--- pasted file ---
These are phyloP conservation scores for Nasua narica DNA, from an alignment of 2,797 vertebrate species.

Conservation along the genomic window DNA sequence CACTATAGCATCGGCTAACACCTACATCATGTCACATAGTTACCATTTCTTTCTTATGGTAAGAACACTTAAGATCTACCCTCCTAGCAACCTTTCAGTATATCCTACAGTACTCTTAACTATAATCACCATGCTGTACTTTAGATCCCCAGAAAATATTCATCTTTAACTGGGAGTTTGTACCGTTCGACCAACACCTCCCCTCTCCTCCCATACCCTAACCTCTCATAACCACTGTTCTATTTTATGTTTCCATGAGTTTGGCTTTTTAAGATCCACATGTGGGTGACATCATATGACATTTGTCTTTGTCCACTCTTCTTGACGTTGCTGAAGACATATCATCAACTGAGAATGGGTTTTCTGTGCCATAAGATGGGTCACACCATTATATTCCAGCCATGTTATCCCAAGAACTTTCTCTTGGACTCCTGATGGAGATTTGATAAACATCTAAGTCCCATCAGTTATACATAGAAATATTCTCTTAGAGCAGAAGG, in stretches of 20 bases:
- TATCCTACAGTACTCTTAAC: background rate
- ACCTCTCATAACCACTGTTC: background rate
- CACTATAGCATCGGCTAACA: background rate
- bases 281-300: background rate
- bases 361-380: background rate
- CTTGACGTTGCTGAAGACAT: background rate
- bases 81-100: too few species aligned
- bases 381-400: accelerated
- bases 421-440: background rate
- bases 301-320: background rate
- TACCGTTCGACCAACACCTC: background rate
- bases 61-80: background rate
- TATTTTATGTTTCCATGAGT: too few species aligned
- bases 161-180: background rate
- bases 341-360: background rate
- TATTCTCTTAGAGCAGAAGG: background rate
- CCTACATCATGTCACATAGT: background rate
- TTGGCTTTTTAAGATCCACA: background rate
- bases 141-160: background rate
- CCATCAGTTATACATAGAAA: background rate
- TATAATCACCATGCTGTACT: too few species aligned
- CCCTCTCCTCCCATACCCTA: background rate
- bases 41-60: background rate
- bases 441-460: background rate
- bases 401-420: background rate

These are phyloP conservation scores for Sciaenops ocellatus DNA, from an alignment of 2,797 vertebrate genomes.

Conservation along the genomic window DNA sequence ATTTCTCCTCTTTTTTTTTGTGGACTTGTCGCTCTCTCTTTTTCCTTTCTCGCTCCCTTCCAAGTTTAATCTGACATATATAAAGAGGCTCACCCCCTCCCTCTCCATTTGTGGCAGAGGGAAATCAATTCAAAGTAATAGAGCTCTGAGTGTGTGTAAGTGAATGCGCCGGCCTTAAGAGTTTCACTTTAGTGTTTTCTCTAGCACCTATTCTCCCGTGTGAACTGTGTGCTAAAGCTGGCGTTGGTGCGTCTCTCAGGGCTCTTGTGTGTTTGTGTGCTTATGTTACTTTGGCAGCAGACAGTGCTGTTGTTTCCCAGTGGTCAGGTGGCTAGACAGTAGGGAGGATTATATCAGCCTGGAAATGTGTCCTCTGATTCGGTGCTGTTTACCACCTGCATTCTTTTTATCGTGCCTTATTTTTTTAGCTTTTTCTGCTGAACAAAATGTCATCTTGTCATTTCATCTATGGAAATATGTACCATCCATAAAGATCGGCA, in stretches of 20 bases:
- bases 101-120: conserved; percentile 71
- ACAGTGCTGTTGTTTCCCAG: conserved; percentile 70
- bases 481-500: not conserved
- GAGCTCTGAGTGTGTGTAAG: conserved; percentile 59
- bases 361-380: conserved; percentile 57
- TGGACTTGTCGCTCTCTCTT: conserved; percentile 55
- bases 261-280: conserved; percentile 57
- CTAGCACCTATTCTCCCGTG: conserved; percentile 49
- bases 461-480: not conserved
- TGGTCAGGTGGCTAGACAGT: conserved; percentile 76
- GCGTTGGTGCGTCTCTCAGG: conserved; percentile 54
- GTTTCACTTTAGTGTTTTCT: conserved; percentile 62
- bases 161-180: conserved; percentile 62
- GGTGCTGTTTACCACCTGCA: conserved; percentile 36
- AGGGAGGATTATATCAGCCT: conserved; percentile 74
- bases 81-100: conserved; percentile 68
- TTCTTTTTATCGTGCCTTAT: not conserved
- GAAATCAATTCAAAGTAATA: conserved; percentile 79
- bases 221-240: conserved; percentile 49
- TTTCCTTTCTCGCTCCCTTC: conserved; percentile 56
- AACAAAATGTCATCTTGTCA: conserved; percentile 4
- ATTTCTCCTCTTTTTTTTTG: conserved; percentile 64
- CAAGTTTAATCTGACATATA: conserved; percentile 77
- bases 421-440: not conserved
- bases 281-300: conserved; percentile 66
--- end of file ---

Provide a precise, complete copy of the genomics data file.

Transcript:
These are phyloP conservation scores for Nasua narica DNA, from an alignment of 2,797 vertebrate species.

Conservation along the genomic window DNA sequence CACTATAGCATCGGCTAACACCTACATCATGTCACATAGTTACCATTTCTTTCTTATGGTAAGAACACTTAAGATCTACCCTCCTAGCAACCTTTCAGTATATCCTACAGTACTCTTAACTATAATCACCATGCTGTACTTTAGATCCCCAGAAAATATTCATCTTTAACTGGGAGTTTGTACCGTTCGACCAACACCTCCCCTCTCCTCCCATACCCTAACCTCTCATAACCACTGTTCTATTTTATGTTTCCATGAGTTTGGCTTTTTAAGATCCACATGTGGGTGACATCATATGACATTTGTCTTTGTCCACTCTTCTTGACGTTGCTGAAGACATATCATCAACTGAGAATGGGTTTTCTGTGCCATAAGATGGGTCACACCATTATATTCCAGCCATGTTATCCCAAGAACTTTCTCTTGGACTCCTGATGGAGATTTGATAAACATCTAAGTCCCATCAGTTATACATAGAAATATTCTCTTAGAGCAGAAGG, in stretches of 20 bases:
- TATCCTACAGTACTCTTAAC: background rate
- ACCTCTCATAACCACTGTTC: background rate
- CACTATAGCATCGGCTAACA: background rate
- bases 281-300: background rate
- bases 361-380: background rate
- CTTGACGTTGCTGAAGACAT: background rate
- bases 81-100: too few species aligned
- bases 381-400: accelerated
- bases 421-440: background rate
- bases 301-320: background rate
- TACCGTTCGACCAACACCTC: background rate
- bases 61-80: background rate
- TATTTTATGTTTCCATGAGT: too few species aligned
- bases 161-180: background rate
- bases 341-360: background rate
- TATTCTCTTAGAGCAGAAGG: background rate
- CCTACATCATGTCACATAGT: background rate
- TTGGCTTTTTAAGATCCACA: background rate
- bases 141-160: background rate
- CCATCAGTTATACATAGAAA: background rate
- TATAATCACCATGCTGTACT: too few species aligned
- CCCTCTCCTCCCATACCCTA: background rate
- bases 41-60: background rate
- bases 441-460: background rate
- bases 401-420: background rate

These are phyloP conservation scores for Sciaenops ocellatus DNA, from an alignment of 2,797 vertebrate genomes.

Conservation along the genomic window DNA sequence ATTTCTCCTCTTTTTTTTTGTGGACTTGTCGCTCTCTCTTTTTCCTTTCTCGCTCCCTTCCAAGTTTAATCTGACATATATAAAGAGGCTCACCCCCTCCCTCTCCATTTGTGGCAGAGGGAAATCAATTCAAAGTAATAGAGCTCTGAGTGTGTGTAAGTGAATGCGCCGGCCTTAAGAGTTTCACTTTAGTGTTTTCTCTAGCACCTATTCTCCCGTGTGAACTGTGTGCTAAAGCTGGCGTTGGTGCGTCTCTCAGGGCTCTTGTGTGTTTGTGTGCTTATGTTACTTTGGCAGCAGACAGTGCTGTTGTTTCCCAGTGGTCAGGTGGCTAGACAGTAGGGAGGATTATATCAGCCTGGAAATGTGTCCTCTGATTCGGTGCTGTTTACCACCTGCATTCTTTTTATCGTGCCTTATTTTTTTAGCTTTTTCTGCTGAACAAAATGTCATCTTGTCATTTCATCTATGGAAATATGTACCATCCATAAAGATCGGCA, in stretches of 20 bases:
- bases 101-120: conserved; percentile 71
- ACAGTGCTGTTGTTTCCCAG: conserved; percentile 70
- bases 481-500: not conserved
- GAGCTCTGAGTGTGTGTAAG: conserved; percentile 59
- bases 361-380: conserved; percentile 57
- TGGACTTGTCGCTCTCTCTT: conserved; percentile 55
- bases 261-280: conserved; percentile 57
- CTAGCACCTATTCTCCCGTG: conserved; percentile 49
- bases 461-480: not conserved
- TGGTCAGGTGGCTAGACAGT: conserved; percentile 76
- GCGTTGGTGCGTCTCTCAGG: conserved; percentile 54
- GTTTCACTTTAGTGTTTTCT: conserved; percentile 62
- bases 161-180: conserved; percentile 62
- GGTGCTGTTTACCACCTGCA: conserved; percentile 36
- AGGGAGGATTATATCAGCCT: conserved; percentile 74
- bases 81-100: conserved; percentile 68
- TTCTTTTTATCGTGCCTTAT: not conserved
- GAAATCAATTCAAAGTAATA: conserved; percentile 79
- bases 221-240: conserved; percentile 49
- TTTCCTTTCTCGCTCCCTTC: conserved; percentile 56
- AACAAAATGTCATCTTGTCA: conserved; percentile 4
- ATTTCTCCTCTTTTTTTTTG: conserved; percentile 64
- CAAGTTTAATCTGACATATA: conserved; percentile 77
- bases 421-440: not conserved
- bases 281-300: conserved; percentile 66